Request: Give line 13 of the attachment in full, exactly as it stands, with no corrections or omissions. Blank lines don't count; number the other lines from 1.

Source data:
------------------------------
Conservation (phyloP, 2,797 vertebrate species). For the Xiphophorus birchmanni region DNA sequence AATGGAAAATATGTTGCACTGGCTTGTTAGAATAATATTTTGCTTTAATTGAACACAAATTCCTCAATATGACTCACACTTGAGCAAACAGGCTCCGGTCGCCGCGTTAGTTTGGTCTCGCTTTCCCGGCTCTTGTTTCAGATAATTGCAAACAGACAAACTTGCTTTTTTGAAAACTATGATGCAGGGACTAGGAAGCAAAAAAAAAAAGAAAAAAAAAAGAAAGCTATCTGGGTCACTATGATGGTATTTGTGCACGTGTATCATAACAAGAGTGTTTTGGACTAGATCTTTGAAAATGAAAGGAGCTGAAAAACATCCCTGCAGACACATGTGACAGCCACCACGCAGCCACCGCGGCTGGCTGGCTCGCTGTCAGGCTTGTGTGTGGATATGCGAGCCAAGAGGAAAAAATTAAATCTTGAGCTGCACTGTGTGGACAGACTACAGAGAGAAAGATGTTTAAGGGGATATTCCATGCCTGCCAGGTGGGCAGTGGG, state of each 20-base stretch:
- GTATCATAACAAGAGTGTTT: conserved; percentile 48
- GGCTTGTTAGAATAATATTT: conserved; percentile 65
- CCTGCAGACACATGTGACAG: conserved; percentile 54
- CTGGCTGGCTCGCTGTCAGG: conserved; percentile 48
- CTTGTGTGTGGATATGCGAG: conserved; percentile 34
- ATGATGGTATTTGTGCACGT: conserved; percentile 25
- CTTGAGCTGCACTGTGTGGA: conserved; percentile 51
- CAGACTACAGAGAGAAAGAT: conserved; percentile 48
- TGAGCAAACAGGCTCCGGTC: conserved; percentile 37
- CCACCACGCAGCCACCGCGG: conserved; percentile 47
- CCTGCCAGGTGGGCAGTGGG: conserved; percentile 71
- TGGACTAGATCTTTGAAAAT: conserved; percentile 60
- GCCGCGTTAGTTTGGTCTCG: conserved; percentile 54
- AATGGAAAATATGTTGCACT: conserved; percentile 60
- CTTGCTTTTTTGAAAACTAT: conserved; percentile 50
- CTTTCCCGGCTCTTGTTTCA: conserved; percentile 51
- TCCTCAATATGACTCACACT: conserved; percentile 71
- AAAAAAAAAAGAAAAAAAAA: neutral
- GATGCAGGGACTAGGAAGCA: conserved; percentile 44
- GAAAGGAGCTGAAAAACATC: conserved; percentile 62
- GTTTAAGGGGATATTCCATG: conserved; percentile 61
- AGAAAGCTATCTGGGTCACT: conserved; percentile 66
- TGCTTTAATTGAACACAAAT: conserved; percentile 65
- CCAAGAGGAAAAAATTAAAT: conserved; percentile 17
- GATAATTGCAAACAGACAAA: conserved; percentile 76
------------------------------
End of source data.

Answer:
- TGGACTAGATCTTTGAAAAT: conserved; percentile 60